Welcome to the Exciting World
of Deep Sea Astronomy!
High-energy cosmic neutrinos are only able to be detected by a few existing detectors hidden in what may seem bizarre places – inside mountains, underground, in solid ice, or even deep underwater!
Scientists use them to unravel the mysteries of cosmos, aiming to provide insights into the nature of dark matter, the evolution of stars and the origin of cosmic rays.
KM3NeT – an acronym of “kilometer-cubed neutrino telescope” – sits at depths of 3 to 5km in the Mediterranean and is planned to have a volume of some 5 cubic km. It consists of a number of vertical strings with spherical modules attached to them. These glass “balls” contain sensors which search for the neutrinos.
Neutrino, also known as ghost particle, is really hard to detect. In this effort, KM3NeT (neutrino telescope) is located in the deepest seas of the Mediterranean in order to screen out the other particles which reach our planet from above. However, they do not measure only neutrino events but also environmental events that constitute “noise” for the neutrino searches. These environmental events range from biological bioluminescence to acoustic signals from mammals and earthquakes.
Become a Deep Sea Explorer!
REINFORCE team developed a Zooniverse project called Deep Sea Explorers to give citizens the opportunity to contribute at the search for neutrinos. Within this project you can classify bioluminescence or/and bioacoustics signals from real scientific data, helping scientists to increase the efficiency in their neutrino detection algorithms and to better understand the unexplored deep marine environment.
If you want to learn more about the different topics behind Deep Sea Hunters in a nutshell, here are some interesting videos for you to watch:
What is a neutrino (MinutePhysics)
Cherenkov radiation: Particles Faster than the Speed of Light?
KM3NeT: The telescope built at the bottom of the sea:
KM3NeT event displays
KM3NeT deployment of the second node of ORCA detector , October 2020
Learn about bioluminescence
The otherworldly creatures in the ocean’s deepest depths
Neutrinos in 60 seconds (Fermilab)
How big is a neutrino? (Fermilab)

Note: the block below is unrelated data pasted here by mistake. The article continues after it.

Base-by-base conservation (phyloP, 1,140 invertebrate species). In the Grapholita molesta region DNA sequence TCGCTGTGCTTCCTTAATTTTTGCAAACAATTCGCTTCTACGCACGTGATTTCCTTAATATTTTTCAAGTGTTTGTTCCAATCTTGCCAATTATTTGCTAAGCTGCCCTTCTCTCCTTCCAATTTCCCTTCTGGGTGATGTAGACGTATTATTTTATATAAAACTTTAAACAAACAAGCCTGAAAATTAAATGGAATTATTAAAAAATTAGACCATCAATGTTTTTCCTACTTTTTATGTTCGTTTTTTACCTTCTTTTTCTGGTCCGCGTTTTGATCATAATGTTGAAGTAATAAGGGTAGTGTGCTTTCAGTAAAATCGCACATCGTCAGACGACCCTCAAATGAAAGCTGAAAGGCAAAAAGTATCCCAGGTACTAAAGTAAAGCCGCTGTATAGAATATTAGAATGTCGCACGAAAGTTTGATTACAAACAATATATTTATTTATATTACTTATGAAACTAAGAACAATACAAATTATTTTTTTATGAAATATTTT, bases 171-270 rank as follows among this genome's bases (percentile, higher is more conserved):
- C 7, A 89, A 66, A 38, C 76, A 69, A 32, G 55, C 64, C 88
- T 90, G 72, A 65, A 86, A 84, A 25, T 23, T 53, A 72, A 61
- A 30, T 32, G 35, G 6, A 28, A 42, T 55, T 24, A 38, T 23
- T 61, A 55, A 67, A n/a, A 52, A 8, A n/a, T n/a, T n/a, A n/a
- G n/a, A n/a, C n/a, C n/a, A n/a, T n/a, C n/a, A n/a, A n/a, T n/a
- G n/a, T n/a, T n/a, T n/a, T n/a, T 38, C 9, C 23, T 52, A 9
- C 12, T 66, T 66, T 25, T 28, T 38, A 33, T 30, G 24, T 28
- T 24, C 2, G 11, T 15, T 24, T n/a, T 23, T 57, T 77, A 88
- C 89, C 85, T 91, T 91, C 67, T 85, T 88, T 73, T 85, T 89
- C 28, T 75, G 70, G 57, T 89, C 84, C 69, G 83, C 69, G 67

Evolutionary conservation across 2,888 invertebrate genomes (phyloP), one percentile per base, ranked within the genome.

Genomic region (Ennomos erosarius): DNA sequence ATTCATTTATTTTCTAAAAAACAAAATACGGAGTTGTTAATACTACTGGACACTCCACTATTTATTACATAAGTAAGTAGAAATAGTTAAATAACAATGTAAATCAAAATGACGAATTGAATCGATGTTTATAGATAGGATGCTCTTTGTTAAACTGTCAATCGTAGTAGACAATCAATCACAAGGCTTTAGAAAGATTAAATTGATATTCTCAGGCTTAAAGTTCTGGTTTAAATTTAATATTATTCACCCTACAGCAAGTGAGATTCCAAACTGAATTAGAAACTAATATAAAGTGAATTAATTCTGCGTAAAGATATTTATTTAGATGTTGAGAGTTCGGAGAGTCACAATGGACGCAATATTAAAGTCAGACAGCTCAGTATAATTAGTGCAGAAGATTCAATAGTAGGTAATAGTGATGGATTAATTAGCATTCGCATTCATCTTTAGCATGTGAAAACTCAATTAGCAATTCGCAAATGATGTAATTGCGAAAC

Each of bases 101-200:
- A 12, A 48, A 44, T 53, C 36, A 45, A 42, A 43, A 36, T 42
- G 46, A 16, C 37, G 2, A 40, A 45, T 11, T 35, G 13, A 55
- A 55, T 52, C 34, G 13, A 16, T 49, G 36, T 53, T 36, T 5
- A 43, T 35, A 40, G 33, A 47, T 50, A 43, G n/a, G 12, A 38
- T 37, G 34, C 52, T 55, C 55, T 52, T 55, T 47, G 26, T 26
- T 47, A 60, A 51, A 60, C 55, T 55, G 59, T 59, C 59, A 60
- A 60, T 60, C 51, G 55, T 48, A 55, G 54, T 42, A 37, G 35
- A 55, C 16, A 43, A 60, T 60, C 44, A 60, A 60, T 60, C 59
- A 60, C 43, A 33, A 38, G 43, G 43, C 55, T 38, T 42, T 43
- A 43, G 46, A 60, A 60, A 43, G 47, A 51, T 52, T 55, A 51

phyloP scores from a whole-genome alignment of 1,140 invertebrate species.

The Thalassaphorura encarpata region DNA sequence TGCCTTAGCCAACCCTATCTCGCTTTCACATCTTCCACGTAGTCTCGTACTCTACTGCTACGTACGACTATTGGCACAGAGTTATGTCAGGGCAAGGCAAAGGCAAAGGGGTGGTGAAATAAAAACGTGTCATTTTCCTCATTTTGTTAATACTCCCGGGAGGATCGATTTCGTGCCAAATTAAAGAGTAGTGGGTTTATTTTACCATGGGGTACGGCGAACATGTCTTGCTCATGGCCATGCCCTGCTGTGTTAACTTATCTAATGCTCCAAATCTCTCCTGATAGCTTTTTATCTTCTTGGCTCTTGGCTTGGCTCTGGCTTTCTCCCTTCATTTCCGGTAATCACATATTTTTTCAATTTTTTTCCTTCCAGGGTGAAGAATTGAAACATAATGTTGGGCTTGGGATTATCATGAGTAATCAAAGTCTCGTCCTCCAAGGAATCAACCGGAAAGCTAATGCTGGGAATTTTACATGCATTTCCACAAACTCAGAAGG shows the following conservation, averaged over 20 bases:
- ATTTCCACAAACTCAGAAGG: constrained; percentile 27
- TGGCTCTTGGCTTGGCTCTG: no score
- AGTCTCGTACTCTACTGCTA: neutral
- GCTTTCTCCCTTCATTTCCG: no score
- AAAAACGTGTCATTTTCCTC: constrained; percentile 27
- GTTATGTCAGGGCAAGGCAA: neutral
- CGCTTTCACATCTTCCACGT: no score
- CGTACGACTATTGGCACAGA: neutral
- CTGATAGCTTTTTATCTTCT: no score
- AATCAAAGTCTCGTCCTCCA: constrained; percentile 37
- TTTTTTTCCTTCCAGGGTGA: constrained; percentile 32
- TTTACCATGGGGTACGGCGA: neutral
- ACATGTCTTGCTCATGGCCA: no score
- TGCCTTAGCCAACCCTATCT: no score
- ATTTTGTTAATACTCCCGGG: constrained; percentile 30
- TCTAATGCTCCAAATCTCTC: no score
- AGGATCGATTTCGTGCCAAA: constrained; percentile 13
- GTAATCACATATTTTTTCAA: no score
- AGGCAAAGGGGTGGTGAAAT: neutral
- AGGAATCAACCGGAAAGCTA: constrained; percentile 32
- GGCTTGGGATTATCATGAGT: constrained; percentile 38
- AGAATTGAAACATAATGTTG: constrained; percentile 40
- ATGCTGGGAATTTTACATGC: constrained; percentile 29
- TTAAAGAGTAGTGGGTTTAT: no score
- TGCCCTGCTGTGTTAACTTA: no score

Learn more about KM3NeT here: https://www.km3net.org/
You don’t know what to do? Don’t worry! There is a detailed step-by-step tutorial for Deep Sea Explorers Zooniverse project which pops up after you click on the category you want to contribute to. The tutorial remains available on the right side of your screen at all times. This Project is organized in two categories, bioluminescence peak counting and bioacoustics identification.
Here you can watch again the dedicated webinar produced by the REINFORCE team regarding Deep Sea Hunters .
Discovering the unexplored deep marine environment
The webinar aims to give an overview of the Deep Sea Hunters Large Scale Citizen Science demonstrator and how it will be implemented in order to engage citizens in the scientific research, showcasing the tasks that citizens will be asked to perform and how their input will be fundamental to explore the environment of the deep sea below 1000m depth in which humanity has little experience so far.
You will learn:
- How citizens can play an active role in the advance of ground-breaking research
- How a deep underwater neutrino telescope works
- How REINFORCE demonstrator about Deep Sea Hunters will be developed
- How the project will work to include diverse and underrepresented groups in science
– Paschal Coyle, CPPM, Marseille
– Gwenhael de Wasseige, APC, Paris
– Severine Martini, Mediterranean Institute of Oceanography, Marseille
– Hervé Glotin, Computer Science & Systems Lab., CNRS, Toulon – Remy Le Breton, APC, Paris
Presentations of the webinar can be found here:
There is also a discussion platform on Deep Sea Explorers Zooniverse project here where you can discuss with other citizen scientists.